Commit 05f7d0d3 authored by Glenn Morris's avatar Glenn Morris

More small edits for doc/emacs/mule.texi

* mule.texi (Select Input Method, Coding Systems, Recognize Coding):
Copyedits.
(Coding Systems): Mac OS X apparently uses newlines for EOL.
(Recognize Coding): Remove old auto-coding-regexp-alist example.
auto-coding-functions does not override coding: tags.
Remove rmail-decode-mime-charset; it no longer has any effect.
parent 050bb9b3
2012-04-13 Glenn Morris <rgm@gnu.org>
* mule.texi (Select Input Method, Coding Systems, Recognize Coding):
Copyedits.
(Coding Systems): Mac OS X apparently uses newlines for EOL.
(Recognize Coding): Remove old auto-coding-regexp-alist example.
auto-coding-functions does not override coding: tags.
Remove rmail-decode-mime-charset; it no longer has any effect.
2012-04-12 Chong Yidong <cyd@gnu.org>
* custom.texi (Creating Custom Themes): Add reference to Custom
......
......@@ -614,7 +614,7 @@ turn off the input method temporarily. To do this, type @kbd{C-\}
@kbd{C-\} again.
If you type @kbd{C-\} and you have not yet selected an input method,
it prompts for you to specify one. This has the same effect as using
it prompts you to specify one. This has the same effect as using
@kbd{C-x @key{RET} C-\} to specify an input method.
When invoked with a numeric argument, as in @kbd{C-u C-\},
......@@ -657,7 +657,7 @@ automatically. For example:
@end lisp
@noindent
This activates the input method ``german-prefix'' automatically in the
This automatically activates the input method ``german-prefix'' in
Text mode.
@findex quail-set-keyboard-layout
......@@ -671,7 +671,7 @@ the command @kbd{M-x quail-set-keyboard-layout}.
You can use the command @kbd{M-x quail-show-key} to show what key (or
key sequence) to type in order to input the character following point,
using the selected keyboard layout. The command @kbd{C-u C-x =} also
shows that information in addition to the other information about the
shows that information, in addition to other information about the
character.
@findex list-input-methods
......@@ -711,7 +711,8 @@ system; for example, to visit a file encoded in codepage 850, type
In addition to converting various representations of non-@acronym{ASCII}
characters, a coding system can perform end-of-line conversion. Emacs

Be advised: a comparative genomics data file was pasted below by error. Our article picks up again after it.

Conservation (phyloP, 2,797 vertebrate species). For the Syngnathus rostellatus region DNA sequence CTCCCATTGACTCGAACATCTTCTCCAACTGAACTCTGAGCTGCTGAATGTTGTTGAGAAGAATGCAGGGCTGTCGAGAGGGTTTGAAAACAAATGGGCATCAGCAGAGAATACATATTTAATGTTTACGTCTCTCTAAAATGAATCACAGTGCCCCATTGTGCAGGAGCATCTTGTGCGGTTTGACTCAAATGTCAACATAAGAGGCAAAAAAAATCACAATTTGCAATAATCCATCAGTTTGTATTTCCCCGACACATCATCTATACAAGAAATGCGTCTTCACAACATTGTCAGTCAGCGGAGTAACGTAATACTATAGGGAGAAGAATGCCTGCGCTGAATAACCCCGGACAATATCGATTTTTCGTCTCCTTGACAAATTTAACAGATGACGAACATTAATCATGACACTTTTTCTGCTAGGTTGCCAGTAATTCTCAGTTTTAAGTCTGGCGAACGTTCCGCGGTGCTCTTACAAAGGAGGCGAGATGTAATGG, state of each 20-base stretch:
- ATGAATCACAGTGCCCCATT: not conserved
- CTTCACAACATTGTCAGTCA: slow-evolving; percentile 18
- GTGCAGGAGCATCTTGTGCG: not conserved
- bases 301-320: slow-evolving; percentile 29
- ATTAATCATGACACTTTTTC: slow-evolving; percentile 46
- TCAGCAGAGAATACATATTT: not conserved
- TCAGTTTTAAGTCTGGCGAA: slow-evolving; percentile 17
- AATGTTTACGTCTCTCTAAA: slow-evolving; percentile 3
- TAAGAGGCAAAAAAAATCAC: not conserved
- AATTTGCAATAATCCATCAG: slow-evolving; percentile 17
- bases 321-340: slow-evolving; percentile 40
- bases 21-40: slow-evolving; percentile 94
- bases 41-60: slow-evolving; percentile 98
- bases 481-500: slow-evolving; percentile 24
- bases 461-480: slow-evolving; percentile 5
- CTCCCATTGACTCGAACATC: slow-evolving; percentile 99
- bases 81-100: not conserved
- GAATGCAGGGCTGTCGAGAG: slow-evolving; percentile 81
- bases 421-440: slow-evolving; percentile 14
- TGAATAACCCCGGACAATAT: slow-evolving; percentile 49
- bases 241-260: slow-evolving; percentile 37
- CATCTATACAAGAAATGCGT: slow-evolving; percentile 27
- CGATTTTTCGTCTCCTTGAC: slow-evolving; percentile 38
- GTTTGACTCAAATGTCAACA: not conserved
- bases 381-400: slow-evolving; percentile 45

handles three different conventions for how to separate lines in a file:
newline, carriage-return linefeed, and just carriage-return.
newline (``unix''), carriage-return linefeed (``dos''), and just
carriage-return (``mac'').
@table @kbd
@item C-h C @var{coding} @key{RET}
......@@ -751,27 +752,27 @@ end-of-line conversion to be decided based on the contents of each file.
For example, if the file appears to use the sequence carriage-return
linefeed to separate lines, DOS end-of-line conversion will be used.
Each of the listed coding systems has three variants which specify
Each of the listed coding systems has three variants, which specify
exactly what to do for end-of-line conversion:
@table @code
@item @dots{}-unix
Don't do any end-of-line conversion; assume the file uses
newline to separate lines. (This is the convention normally used
on Unix and GNU systems.)
on Unix and GNU systems, and Mac OS X.)
@item @dots{}-dos
Assume the file uses carriage-return linefeed to separate lines, and do
the appropriate conversion. (This is the convention normally used on
Microsoft systems.@footnote{It is also specified for MIME @samp{text/*}
bodies and in other network transport contexts. It is different
from the SGML reference syntax record-start/record-end format which
from the SGML reference syntax record-start/record-end format, which
Emacs doesn't support directly.})
@item @dots{}-mac
Assume the file uses carriage-return to separate lines, and do the